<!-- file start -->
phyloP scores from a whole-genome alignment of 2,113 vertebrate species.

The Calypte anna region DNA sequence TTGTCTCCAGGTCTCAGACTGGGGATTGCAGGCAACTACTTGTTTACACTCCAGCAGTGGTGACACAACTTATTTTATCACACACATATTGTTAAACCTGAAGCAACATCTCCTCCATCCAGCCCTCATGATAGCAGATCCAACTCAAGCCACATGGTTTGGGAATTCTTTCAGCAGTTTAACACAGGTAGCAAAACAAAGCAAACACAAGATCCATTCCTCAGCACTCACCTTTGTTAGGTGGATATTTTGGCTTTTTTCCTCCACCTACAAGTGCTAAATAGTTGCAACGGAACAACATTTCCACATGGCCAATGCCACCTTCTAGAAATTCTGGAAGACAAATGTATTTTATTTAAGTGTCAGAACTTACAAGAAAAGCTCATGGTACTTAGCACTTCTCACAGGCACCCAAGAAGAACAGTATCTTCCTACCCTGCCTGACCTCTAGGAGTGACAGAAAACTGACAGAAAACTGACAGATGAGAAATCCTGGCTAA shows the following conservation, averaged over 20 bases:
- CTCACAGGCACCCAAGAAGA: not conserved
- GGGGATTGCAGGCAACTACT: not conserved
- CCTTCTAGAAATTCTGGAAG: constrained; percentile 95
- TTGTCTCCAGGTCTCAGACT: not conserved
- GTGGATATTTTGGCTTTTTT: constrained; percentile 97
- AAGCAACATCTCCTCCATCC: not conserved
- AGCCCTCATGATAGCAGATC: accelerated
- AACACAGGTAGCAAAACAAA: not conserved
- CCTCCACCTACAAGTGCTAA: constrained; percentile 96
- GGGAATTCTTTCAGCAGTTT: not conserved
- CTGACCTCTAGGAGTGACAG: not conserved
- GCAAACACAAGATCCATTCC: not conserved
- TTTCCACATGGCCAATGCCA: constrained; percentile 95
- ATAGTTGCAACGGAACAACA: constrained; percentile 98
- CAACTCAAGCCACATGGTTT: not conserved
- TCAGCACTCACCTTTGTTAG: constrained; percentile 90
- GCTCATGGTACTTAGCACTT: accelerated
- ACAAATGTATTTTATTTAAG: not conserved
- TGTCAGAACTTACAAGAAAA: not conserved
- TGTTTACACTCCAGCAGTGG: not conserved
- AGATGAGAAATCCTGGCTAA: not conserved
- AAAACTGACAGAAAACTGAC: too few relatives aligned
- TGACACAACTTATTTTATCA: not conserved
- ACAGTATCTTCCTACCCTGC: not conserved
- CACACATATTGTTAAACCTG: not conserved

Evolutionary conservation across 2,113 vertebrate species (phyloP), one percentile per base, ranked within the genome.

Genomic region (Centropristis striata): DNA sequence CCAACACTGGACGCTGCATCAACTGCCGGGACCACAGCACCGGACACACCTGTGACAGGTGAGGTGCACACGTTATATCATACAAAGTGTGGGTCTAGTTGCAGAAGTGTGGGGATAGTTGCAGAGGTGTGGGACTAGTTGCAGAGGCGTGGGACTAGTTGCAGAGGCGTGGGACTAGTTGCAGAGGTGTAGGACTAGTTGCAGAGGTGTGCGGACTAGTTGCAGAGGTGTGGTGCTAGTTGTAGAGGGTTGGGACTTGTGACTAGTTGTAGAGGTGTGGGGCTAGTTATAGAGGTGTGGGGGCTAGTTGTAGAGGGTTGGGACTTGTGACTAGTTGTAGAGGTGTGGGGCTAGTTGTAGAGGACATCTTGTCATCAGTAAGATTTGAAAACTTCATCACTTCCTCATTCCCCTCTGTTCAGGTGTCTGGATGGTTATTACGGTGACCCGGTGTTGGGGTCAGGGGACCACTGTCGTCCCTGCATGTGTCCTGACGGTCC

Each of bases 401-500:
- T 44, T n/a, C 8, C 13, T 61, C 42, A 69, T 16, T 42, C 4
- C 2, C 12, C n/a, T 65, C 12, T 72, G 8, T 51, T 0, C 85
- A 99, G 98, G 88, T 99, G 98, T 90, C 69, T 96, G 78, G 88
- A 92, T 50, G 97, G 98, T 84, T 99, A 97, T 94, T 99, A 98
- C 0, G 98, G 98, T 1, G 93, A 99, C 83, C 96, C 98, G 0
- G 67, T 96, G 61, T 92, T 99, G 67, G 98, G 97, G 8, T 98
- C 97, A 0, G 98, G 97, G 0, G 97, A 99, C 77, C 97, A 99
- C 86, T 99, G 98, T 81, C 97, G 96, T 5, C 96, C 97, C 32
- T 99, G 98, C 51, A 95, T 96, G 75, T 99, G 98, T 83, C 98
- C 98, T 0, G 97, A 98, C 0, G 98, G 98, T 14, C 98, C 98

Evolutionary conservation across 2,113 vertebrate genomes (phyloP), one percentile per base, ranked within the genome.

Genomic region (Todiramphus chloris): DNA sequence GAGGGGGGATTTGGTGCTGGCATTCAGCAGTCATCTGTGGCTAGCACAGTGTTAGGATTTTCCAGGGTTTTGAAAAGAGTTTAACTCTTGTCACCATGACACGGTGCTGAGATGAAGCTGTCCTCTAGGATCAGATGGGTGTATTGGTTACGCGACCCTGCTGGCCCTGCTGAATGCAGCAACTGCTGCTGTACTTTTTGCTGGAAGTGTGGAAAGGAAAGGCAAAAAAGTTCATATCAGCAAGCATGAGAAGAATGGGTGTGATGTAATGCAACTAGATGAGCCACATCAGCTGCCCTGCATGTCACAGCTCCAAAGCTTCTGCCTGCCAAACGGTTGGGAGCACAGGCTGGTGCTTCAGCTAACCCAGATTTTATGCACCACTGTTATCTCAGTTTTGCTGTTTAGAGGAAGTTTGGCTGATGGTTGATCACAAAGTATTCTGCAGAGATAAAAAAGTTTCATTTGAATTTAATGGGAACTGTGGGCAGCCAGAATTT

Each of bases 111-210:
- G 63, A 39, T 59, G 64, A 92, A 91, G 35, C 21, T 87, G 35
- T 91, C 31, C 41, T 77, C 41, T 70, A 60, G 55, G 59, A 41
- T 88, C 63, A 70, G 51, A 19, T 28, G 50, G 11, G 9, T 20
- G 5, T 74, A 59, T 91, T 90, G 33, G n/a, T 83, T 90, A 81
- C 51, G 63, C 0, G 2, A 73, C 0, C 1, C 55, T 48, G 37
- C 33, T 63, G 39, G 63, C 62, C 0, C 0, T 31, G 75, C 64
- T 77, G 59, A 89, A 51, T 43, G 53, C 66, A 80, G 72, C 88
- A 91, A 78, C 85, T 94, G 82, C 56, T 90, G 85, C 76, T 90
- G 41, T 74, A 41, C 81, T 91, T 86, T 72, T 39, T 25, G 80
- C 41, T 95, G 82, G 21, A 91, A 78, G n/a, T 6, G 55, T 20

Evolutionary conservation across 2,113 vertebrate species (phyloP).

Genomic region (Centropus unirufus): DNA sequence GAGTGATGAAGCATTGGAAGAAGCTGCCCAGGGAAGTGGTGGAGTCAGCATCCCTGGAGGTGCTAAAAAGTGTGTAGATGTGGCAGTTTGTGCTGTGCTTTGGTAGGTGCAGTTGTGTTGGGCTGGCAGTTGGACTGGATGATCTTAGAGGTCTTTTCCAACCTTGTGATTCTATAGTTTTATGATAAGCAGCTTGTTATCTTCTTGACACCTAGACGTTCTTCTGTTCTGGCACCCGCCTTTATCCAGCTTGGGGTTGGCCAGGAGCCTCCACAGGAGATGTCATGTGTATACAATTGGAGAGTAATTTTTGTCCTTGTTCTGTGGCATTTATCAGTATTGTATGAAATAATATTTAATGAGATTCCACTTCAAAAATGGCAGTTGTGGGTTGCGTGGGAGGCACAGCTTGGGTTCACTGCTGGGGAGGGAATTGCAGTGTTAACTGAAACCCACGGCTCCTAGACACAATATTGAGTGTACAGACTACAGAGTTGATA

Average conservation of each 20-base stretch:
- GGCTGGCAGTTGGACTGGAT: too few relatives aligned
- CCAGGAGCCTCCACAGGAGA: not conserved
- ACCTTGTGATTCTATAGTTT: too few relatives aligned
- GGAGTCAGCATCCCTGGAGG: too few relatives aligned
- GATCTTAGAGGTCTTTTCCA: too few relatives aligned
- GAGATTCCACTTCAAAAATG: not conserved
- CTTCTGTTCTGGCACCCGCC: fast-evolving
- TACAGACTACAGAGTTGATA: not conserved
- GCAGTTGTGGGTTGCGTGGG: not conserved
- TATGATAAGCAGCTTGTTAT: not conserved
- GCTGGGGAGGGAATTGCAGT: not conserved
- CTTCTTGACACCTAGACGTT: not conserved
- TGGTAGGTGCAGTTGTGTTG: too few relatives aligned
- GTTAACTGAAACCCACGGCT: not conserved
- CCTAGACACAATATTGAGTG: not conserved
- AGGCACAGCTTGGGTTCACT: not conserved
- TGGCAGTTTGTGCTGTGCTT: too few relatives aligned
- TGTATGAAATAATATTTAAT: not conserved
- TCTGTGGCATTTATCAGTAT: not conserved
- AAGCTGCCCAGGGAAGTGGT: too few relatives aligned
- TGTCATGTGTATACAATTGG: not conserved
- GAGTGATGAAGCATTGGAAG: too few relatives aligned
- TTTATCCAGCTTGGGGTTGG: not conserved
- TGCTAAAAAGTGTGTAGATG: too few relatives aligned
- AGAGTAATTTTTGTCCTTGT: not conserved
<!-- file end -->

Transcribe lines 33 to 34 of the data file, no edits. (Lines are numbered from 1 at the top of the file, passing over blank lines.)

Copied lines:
- A 99, G 98, G 88, T 99, G 98, T 90, C 69, T 96, G 78, G 88
- A 92, T 50, G 97, G 98, T 84, T 99, A 97, T 94, T 99, A 98